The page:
Criminal. Reverses the trial court’s order reinstating Schulze’s driving privileges. Schulze, who was barred from driving after he refused to take a chemical test for alcohol intoxication, argued the suspension of his license was invalid because the arresting officer was not certified to administer the chemical test. The COA finds Schulze’s argument fails because state statute does not require the arresting officer to be trained to perform a chemical test and, if Schulze had agreed to submit to the test, the officer could have found a qualified person to give the test.   

Louise Frontz, Guardian of the Person and Estate of Brian O'Neal Frontz, and Brian Frontz v. Middletown Enterprises, Inc., d/b/a Sinclair Glass
Civil plenary. Affirms summary judgment for Middletown Enterprises. Finds although Frontz was a temporary worker assigned to Middletown, the company was his joint employer along with the temp agency. Therefore, Frontz cannot file a lawsuit against Middletown seeking remedy for his severe injuries but can only file a workers’ compensation claim against the company.

Lawrence Mulry v. State of Indiana (NFP)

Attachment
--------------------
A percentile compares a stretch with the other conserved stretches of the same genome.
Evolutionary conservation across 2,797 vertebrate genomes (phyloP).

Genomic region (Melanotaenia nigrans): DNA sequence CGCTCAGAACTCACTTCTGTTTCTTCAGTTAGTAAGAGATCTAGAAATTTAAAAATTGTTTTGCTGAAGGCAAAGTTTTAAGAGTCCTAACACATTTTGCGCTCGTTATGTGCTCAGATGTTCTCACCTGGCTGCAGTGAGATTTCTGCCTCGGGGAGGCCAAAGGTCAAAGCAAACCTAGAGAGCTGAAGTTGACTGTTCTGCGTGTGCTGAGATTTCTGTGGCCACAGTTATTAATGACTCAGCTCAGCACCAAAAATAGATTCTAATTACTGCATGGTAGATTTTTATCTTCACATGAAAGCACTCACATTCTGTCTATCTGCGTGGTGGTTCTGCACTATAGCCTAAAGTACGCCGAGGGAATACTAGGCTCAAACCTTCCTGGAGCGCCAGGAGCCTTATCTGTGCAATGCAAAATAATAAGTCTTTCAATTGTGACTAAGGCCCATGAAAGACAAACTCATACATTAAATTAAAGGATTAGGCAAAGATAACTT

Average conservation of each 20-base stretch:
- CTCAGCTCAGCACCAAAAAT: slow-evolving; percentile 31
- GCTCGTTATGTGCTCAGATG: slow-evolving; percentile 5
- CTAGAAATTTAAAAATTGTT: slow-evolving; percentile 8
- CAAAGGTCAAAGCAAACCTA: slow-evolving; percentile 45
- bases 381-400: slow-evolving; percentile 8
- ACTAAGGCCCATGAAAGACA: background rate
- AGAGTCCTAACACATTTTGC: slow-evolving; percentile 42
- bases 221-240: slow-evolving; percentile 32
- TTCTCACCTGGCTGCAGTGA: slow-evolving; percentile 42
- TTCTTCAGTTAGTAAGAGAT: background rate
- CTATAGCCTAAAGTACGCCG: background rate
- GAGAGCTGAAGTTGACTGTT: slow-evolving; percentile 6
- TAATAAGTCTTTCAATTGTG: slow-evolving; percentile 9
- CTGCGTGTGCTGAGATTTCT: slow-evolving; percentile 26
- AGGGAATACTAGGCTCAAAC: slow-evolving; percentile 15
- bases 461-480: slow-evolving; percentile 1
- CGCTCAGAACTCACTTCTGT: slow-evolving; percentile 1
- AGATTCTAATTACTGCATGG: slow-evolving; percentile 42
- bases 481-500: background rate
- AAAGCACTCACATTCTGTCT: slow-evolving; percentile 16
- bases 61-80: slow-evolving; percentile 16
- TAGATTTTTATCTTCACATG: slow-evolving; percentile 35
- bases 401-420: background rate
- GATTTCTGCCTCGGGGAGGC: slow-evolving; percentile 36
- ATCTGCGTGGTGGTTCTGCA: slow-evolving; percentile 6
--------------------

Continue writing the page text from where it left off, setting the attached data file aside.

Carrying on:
Criminal. Affirms conviction of Class A misdemeanor resisting law enforcement.

Jose B. Rodriguez v. State of Indiana (NFP)
Criminal. Affirms convictions of four counts of Class A felony child molesting. Finds although the trial court did abuse its discretion in admitting evidence of extra-jurisdictional prior bad acts, the error was harmless.

In re the Marriage of: Robin D. (Hanson) Blankenship and James E. Hanson, James E. Hanson v. Robin D. (Hanson) Blankenship (NFP)
Domestic relation. Affirms denial of James Hanson’s petition to modify child support and granting of Robin Blankenship’s verified petition for rule to show cause, holding Hanson in contempt based on his child support arrearage. Judge James Kirsch dissents. He argues the trial court did abuse its discretion in denying the modification and recommends the court reverse the order and remand with instructions to enter a new child support order.

Leroy Shoaff v. Denisa Dekker (NFP)
Civil tort. Affirms judgment for $386,000 against Shoaff for his fault in a 2007 motor vehicle accident that injured Dekker’s knee.

Fernando Miranda v. State of Indiana (NFP)
Criminal. Affirms convictions for Class A misdemeanor resisting law enforcement and Class B misdemeanor public intoxication.

Orange County v. Review Board of the Indiana Department of Workforce Development and Daniel Harris (NFP)
Civil. Affirms the Review Board of the Department of Workforce Development’s determination that Orange County did not file a timely appeal to the decision that Harris was eligible for unemployment benefits.

Destiny Skeen v. Review Board of the Indiana Department of Workforce Development and Hub Restaurant LLP (NFP)
Civil. Reverses decision by the Indiana Department of Workforce Development that Skeen was discharged for just cause. Concludes the Review Board decision was not supported by substantial evidence.